The small village of Kirkburn is located on the edge of East Yorkshire in England. It is also a civil parish formed by the village with neat houses in typical cottage design.
The village originally was known as Westburn, and it was changed to Kirkburn after the St Mary’s Church was built in 1139. This church was designated a Grade I listed building, and today it is maintained by Historic England.
The village became known to the world after a major archaeological find in 1987. It was a relic found in a grave from the 3rd century BC which is known as the Kirkburn Sword. This sword is the best-preserved sword from the Iron Age in Europe. The sword and its scabbard were buried with a young man who was placed in a crouched position; his knees were pulled toward his chest. The scabbard and the sword were positioned behind his back.
This was a part of the burial ceremonies of the Arras culture of East Yorkshire. As part of the burial ritual, pig’s remains were placed on the man’s chest.
The culture got its name after a cemetery in East Yorkshire called Arras. Also, a chariot burials were part of this culture, and there are finds of this kind of burials in the British Museum which were discovered just 11 yards away from the young man with the Kirkburn Sword.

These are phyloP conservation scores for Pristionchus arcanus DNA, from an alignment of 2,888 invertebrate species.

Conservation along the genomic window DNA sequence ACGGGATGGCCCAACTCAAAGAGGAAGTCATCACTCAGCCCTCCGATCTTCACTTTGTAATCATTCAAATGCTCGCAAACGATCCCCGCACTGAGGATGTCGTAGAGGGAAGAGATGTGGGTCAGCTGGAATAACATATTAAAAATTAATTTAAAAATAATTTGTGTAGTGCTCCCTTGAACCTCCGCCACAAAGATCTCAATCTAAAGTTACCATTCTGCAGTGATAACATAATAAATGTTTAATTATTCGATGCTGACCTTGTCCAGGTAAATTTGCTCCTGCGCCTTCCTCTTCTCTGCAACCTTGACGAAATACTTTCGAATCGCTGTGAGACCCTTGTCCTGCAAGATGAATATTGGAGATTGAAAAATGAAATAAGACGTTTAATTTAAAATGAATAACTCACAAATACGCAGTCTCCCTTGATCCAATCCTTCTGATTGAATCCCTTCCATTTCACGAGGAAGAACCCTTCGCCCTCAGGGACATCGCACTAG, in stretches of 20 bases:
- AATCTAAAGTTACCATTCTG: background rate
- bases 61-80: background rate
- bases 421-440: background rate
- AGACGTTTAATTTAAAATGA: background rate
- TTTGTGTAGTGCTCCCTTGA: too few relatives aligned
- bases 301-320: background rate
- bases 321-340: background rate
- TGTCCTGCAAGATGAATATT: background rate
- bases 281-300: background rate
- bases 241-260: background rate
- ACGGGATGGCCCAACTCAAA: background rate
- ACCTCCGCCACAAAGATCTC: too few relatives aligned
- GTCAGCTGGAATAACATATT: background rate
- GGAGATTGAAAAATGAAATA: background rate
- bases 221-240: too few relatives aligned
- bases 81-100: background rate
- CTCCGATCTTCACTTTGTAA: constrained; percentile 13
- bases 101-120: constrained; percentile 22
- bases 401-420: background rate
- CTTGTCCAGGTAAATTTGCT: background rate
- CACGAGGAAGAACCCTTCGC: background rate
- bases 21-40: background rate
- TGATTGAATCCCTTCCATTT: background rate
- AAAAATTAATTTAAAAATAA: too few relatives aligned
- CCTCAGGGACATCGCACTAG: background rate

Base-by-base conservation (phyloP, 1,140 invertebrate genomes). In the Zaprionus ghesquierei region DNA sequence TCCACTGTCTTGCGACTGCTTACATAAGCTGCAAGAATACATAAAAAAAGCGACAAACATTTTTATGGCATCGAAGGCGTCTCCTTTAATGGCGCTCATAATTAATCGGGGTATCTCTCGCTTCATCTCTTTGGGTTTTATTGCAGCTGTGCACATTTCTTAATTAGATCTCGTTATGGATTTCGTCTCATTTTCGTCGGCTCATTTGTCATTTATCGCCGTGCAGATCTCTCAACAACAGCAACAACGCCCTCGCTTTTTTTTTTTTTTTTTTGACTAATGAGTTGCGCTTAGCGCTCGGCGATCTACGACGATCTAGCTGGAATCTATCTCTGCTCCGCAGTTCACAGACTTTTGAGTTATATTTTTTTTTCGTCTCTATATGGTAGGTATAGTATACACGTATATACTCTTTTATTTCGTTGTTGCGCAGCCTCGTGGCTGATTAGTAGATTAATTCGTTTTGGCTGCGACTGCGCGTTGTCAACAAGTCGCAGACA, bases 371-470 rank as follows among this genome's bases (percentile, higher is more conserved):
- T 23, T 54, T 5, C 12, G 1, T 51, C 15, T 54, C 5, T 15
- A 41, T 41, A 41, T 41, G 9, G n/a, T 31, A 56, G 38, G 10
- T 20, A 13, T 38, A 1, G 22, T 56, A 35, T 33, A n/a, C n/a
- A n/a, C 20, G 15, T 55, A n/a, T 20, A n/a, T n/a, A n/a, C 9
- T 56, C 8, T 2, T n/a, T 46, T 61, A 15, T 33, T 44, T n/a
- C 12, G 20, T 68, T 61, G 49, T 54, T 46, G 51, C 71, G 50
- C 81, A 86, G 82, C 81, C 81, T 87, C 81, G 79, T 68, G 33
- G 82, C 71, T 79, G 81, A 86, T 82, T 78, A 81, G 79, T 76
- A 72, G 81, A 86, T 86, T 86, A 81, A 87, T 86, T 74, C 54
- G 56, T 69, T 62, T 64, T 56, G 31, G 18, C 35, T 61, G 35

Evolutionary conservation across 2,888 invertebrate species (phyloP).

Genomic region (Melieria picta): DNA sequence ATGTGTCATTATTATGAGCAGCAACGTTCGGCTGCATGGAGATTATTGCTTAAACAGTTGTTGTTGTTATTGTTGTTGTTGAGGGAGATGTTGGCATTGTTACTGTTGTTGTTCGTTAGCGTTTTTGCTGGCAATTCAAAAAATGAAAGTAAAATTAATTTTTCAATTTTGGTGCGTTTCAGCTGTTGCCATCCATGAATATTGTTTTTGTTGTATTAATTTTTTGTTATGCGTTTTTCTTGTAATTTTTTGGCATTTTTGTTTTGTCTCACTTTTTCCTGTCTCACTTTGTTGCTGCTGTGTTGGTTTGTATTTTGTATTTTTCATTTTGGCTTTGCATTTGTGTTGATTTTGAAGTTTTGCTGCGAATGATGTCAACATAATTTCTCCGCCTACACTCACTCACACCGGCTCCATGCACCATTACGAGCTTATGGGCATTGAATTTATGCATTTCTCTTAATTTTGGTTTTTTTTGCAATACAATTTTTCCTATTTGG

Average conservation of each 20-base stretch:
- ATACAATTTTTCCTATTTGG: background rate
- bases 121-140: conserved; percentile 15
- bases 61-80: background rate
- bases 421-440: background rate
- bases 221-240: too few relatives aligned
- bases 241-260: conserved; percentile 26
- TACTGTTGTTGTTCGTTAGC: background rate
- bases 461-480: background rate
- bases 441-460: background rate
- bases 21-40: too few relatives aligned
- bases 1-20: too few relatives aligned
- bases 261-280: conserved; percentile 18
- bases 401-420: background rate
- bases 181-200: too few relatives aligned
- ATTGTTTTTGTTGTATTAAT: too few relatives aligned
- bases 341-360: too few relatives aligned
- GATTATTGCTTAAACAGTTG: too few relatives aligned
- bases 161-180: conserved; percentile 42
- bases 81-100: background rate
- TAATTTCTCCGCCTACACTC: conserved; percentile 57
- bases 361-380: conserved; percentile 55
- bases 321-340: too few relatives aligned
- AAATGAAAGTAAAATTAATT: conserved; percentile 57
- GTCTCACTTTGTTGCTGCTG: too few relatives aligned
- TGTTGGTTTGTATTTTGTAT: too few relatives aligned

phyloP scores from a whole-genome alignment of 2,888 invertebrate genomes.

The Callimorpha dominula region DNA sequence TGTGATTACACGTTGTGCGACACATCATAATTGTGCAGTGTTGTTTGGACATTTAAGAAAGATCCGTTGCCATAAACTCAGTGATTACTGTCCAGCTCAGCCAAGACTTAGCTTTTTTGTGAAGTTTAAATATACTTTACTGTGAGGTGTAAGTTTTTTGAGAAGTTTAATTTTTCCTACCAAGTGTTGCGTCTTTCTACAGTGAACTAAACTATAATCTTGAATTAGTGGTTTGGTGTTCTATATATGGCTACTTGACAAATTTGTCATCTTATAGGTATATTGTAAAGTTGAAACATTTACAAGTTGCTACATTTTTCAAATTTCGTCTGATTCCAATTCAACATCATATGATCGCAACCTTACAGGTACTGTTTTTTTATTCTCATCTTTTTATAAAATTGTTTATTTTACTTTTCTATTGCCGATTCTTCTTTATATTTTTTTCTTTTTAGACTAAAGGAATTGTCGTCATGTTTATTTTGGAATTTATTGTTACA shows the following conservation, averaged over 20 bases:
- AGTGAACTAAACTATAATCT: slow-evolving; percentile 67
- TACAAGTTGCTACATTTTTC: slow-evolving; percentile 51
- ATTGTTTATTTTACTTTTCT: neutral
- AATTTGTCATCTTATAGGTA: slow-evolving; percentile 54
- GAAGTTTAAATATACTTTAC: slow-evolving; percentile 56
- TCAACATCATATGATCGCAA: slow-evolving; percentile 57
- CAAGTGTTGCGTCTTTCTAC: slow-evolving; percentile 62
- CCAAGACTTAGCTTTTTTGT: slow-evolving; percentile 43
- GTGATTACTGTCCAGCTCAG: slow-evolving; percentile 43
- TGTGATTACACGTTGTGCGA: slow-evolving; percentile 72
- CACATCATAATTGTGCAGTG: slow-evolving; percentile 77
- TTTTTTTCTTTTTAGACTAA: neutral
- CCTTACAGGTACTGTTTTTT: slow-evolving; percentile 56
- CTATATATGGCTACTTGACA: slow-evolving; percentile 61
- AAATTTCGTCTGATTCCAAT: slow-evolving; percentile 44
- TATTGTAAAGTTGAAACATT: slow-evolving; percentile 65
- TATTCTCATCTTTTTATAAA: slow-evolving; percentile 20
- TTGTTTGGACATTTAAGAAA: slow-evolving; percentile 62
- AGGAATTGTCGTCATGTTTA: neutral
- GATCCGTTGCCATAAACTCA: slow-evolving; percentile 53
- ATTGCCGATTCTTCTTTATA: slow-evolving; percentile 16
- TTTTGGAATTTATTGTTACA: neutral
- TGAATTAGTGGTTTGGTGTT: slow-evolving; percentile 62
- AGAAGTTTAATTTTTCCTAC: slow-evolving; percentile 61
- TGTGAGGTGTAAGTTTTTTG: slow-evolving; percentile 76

According to many suggestions, these chariots were used to convey the dead to the afterlife. When the sword was found many historians and archaeologists were focused on how it was made and decorated because it is a stunning piece of work.
The sword was made from iron, while the scabbard was made from iron and polished bronze. The handle, decorated with red glass, was made up of 37 pieces of iron, horn, and bronze.
Its blade is almost two feet long, and the handle is plus five inches. According to the British Museum, this is one of Stead’s ‘Group E’ swords, a northern type generally thought to have been produced in the 2nd and 3rd centuries BC. The sword is on permanent display in the British Museum, and many visitors are amazed by its artistry.